Pain (What Do I Do Now)


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Our guide below examines the risks and benefits of three types of treatments: sleep, exercise, and hands-on therapies; drugs and supplements; and surgeries and injections. You should work with your doctor to figure out the combination of treatments that makes the most sense for you. Reducing pain is important, but the most important goal might be improving your ability to move through your daily activities. Any single nondrug approach to treating chronic pain, such as acupuncture or yoga , might offer only modest benefits.

But research suggests that combining the treatments is the key to lasting pain relief. Move on and try something else. Tauben and other experts CR interviewed say that getting enough sleep can be challenging for people with chronic pain but that it should be one of the first goals in a treatment plan. A psychologist or counselor who specializes in chronic pain can help devise strategies for better sleep, such as sleeping in a dark, quiet room and limiting the use of devices and caffeine before bedtime.

And regular walking, aquatic exercise, and posture improvement programs, such as the Alexander Technique and the Feldenkrais Method, can help reduce pain and make movement easier. Also consider forms of exercise that incorporate mindfulness, such as tai chi and yoga. In a Consumer Reports nationally representative survey of 3, back pain sufferers, 89 percent of respondents who went to a yoga or tai chi instructor for help said the advice or treatment was beneficial. Try Hands-On Healing Last year, a comprehensive research review published by the Agency for Healthcare Research and Quality found good evidence that acupuncture helped with chronic back and neck pain and fibromyalgia, that massage helped with chronic back pain and fibromyalgia, and that spinal manipulation helped with chronic back pain and tension headaches.

And a review by the American College of Physicians found that heat can help ease back pain. Hands-on therapies help in two ways, Schneiderhan says.


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A therapist with a solid understanding of anatomy and physiology can help address a physical problem that is triggering pain. For example, massage can break up scar tissue, improve circulation, and help relax tight muscles that may be putting pressure on nearby nerves. Hands-on treatments increase awareness of the many small factors that contribute to pain, such as slouching at a desk for hours.

Harness Brain Power The gold standard for psychological treatment of chronic pain is cognitive behavioral therapy. Through a limited, goal-oriented set of CBT sessions—typically seven to 12—the therapist can teach a patient to identify thoughts and behaviors that worsen pain, and replace them with new thought patterns designed to calm the nervous system and relieve pain.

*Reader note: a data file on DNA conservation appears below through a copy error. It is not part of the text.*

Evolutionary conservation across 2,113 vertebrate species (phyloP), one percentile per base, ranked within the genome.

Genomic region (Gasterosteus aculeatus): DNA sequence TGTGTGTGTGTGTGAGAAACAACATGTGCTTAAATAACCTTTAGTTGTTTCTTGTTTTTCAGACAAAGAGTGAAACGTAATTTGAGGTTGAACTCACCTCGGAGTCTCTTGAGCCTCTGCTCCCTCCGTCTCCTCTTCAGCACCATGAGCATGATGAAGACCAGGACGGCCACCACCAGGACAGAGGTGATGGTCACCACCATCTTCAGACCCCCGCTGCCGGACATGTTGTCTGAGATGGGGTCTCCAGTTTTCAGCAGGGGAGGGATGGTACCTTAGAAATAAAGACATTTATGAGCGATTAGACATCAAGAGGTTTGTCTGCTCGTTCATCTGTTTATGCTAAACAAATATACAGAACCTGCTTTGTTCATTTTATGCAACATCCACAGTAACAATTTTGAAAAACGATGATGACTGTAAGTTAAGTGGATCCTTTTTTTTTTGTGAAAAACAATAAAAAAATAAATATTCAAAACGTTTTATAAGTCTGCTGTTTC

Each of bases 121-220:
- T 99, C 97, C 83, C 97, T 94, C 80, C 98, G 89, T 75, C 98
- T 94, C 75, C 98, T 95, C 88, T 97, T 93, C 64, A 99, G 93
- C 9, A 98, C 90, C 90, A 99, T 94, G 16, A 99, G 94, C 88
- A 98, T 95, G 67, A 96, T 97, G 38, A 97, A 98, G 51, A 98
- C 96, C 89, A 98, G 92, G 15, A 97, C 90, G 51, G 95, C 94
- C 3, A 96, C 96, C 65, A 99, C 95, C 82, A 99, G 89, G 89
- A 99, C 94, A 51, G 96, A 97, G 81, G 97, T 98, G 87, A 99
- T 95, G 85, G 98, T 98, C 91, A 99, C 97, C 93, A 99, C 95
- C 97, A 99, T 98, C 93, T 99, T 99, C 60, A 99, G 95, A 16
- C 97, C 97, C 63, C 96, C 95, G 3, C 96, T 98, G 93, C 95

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  6. Ask your doctor for a referral or look for a therapist who has training and experience in treating chronic pain, Darnall says. CBT for pain is generally covered by insurance, and sessions can take place in person, online, or by phone. Other psychological approaches, such as progressive relaxation exercises, mindfulness, and meditation—alone or with CBT—also have been shown to reduce pain.

    The goal of pills, patches, and creams is to take the pain down a couple of notches to allow for exercise, work, and socializing—activities vital to recovery. The risks of more potent drugs, such as opioids, often outweigh the benefits. Most get far less relief.

    Music can relieve chronic pain

    Marijuana may relieve certain types of pain. And though little research has been done in humans, preliminary findings suggest that cannabidiol CBD , a cannabis compound found in marijuana, can reduce inflammation, which could alleviate pain. Fish oil reduces inflammation and helps some with rheumatoid arthritis pain. NSAIDs are typically better for muscle and joint pain, Tauben says; neither is very effective against nerve pain, such as that from shingles.

    NSAIDs can be powerful. A JAMA study showed that patients who received ibuprofen plus acetaminophen for severe pain reported the same amount of pain reduction as those who received an opioid plus acetaminophen.


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    Always check with your doctor before combining any drugs, taking more than the recommended dose, or continuing an OTC drug for longer than 10 days. Side effects for ibuprofen can include heart attack or stroke, stomach bleeding and kidney disease; for acetaminophen: liver disease. Topical Pain Relievers Pain relievers in cream or patch form—OTC or prescription—may cause fewer side effects than pills because less of the drug is absorbed into the bloodstream.